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Foods and supplements myeloma patients should avoid (Part Three)

Home/Tips/Nutrition/Foods and supplements myeloma patients should avoid (Part Three)

Foods and supplements myeloma patients should avoid (Part Three)

Let’s pause here for some healthy perspective.  I’m not suggesting that all myeloma patients never eat a piece of chocolate birthday cake or drink a glass of wine.  That’s crazy!  This list of foods and supplements to avoid is a basic guideline.

I’ve been receiving emails that sound like they’re from petulant children that don’t want to participate in Michelle Obama’s new, healthy school lunch program.  How tragic that it’s in our children’s best interest to eat fruit and vegetables at lunch–and to restrict soda and sugary, processed juices.  Must be a communist, left wing conspiracy!

That’s how some of you are acting; it’s understandable.  Someone is suggesting you stop eating foods you adore at a stressful time.

Recently, as my father lay dying at home, one of the caregivers asked, “Ted, what would you like for breakfast?”  Barely eating at that point, Dad’s response was, “Chocolate cake and ice cream!”  I rushed in the room and yelled, “NO!  That stuff isn’t good for you, Father!”  I instructed the aid to “Get the stone-ground, organic oatmeal that he hates, toss some blueberries on it and since it’s a special occasion, add some soy milk; hold the sugar!”

Really?  Of course not!  I’m kidding!  We served him cake and ice cream for breakfast.  He gratefully ate most of it and smiled.  At that point, about all he could still taste was sugar; a testament to the power of this wonderful yet insidious food that wasn’t even common in most American’s diet until the last hundred years or so.

Look, two things.  first, consumed in moderation, an occasional soda–diet or regular–isn’t going to hurt you.  The same goes for a fresh piece of rhubarb pie or even a now demonized chocolate chip cookie.  But would cutting back really be so bad?  Are you really going to try and argue that processed sugar and acrylamides are good for you?

Secondly, even if you aren’t currently a”healthy diet disciple,”  I want you to think about something.  Myeloma patients are living longer all the time.  Should a bedridden, 88 year old myeloma patient that can’t keep weight-on, or someone recovering from a stem cell transplant who’s only joy is a chocolate milk shake, be denied that pleasure and those calories?  Absolutely not!

But even at six years post-diagnosis, my crystal ball tells me I could live another five or six years; possibly even longer.  That’s long enough to make it worth trying to modify my lifestyle in a reasonable way–to eat healthier and exercise regularly.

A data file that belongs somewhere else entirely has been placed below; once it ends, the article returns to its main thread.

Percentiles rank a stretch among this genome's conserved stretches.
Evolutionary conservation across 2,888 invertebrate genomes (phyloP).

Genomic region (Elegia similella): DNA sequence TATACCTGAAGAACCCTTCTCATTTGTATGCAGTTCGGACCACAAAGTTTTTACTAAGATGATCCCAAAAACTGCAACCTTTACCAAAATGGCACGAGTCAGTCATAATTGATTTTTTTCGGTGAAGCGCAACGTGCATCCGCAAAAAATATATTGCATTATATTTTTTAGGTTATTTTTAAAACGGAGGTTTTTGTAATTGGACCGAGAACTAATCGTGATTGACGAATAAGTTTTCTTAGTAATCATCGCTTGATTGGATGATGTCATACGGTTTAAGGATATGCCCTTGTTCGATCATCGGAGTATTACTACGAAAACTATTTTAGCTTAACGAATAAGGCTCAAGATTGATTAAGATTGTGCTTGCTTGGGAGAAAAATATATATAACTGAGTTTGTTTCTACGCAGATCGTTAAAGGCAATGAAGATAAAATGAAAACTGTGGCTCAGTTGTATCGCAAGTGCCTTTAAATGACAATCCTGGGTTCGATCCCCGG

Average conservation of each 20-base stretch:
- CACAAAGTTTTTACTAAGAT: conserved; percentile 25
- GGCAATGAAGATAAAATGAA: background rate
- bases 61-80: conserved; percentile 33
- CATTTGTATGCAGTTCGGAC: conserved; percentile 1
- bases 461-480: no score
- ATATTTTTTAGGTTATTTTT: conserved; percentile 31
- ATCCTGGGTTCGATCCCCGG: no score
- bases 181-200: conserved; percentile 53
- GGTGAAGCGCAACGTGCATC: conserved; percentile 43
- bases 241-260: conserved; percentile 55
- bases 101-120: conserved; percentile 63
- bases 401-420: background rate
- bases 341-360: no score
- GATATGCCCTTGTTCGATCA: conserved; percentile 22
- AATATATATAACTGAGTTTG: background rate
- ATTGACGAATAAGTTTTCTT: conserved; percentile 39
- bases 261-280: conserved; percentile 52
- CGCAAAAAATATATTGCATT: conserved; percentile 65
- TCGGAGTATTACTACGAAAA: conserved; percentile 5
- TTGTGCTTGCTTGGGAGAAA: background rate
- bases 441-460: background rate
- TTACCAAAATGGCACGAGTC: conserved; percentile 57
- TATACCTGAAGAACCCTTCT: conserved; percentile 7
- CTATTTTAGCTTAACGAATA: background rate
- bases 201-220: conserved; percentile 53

We can debate whether swallowing a bunch of curcumin capsules is going to help keep our myeloma under control is really going to make a measurable difference.  But there should be no debate that eating well and keeping our bodies strong can improve our quality of life and even help us live longer; even if you’re a sugar junkie like me!

At the end of the series I’m going to share what I’ve done to improve my diet.  Far from perfect–I’m not even trying,  to check each and every “do and don’t” box from these lists–but it is working for me so far.  I’m trying to improve my diet a little bit at a time, one day at a time.

Which brings me back to my list of foods and supplements that myeloma patients should consider avoiding.  See!  I’ve added the word “consider.”  Happy?  Let’s review:

1)  Asparagus

2)  L-glutamine

3)  Acrylamides

4)  Simple sugars

5)  Processed meats

6)  Too much alcohol

7)  Otherwise healthy things not to take with Velcade

8)  Glucosamine

9)  Alpha lipoic acid

10)  Concentrated antioxidant supplements

Before I continue with the most controversial one on the list, alcohol, I wanted to focus on a no-no that’s so bad for us I forgot to put-it-down:  artificial sweeteners.

sweetenersSome are worse that others.  Sweet’N Low (saccharin) and NutraSweet ( aspartame) should be absolute no-no’s!  I drink an occasional Diet Coke; I’ve cut-back from two or three cans a day to two or three cans a week.  Sucralose (as in Splenda) isn’t much better.

Truvia may not be so bad but its new; the jury’s still out.  For now, that’s my artificial sweetener of choice.

Do I really need to document this?  Want proof?  Type “artificial sweetener” into the query bars at the top of HelpWithCancer.org and/or MMB and plenty of corroboratory info will pop-up.

What I don’t want to hear is, “See!  Told you diet soda isn’t good for you!  I’m sticking with good, old fashioned Coke or Pepsi!”  WRONG!  Cutting all soda out of your diet–except as an concessional treat–is a great first step in eating healthier.

Tomorrow let’s take a closer look at number six on my list: alcohol.

Feel good and keep smiling!  Pat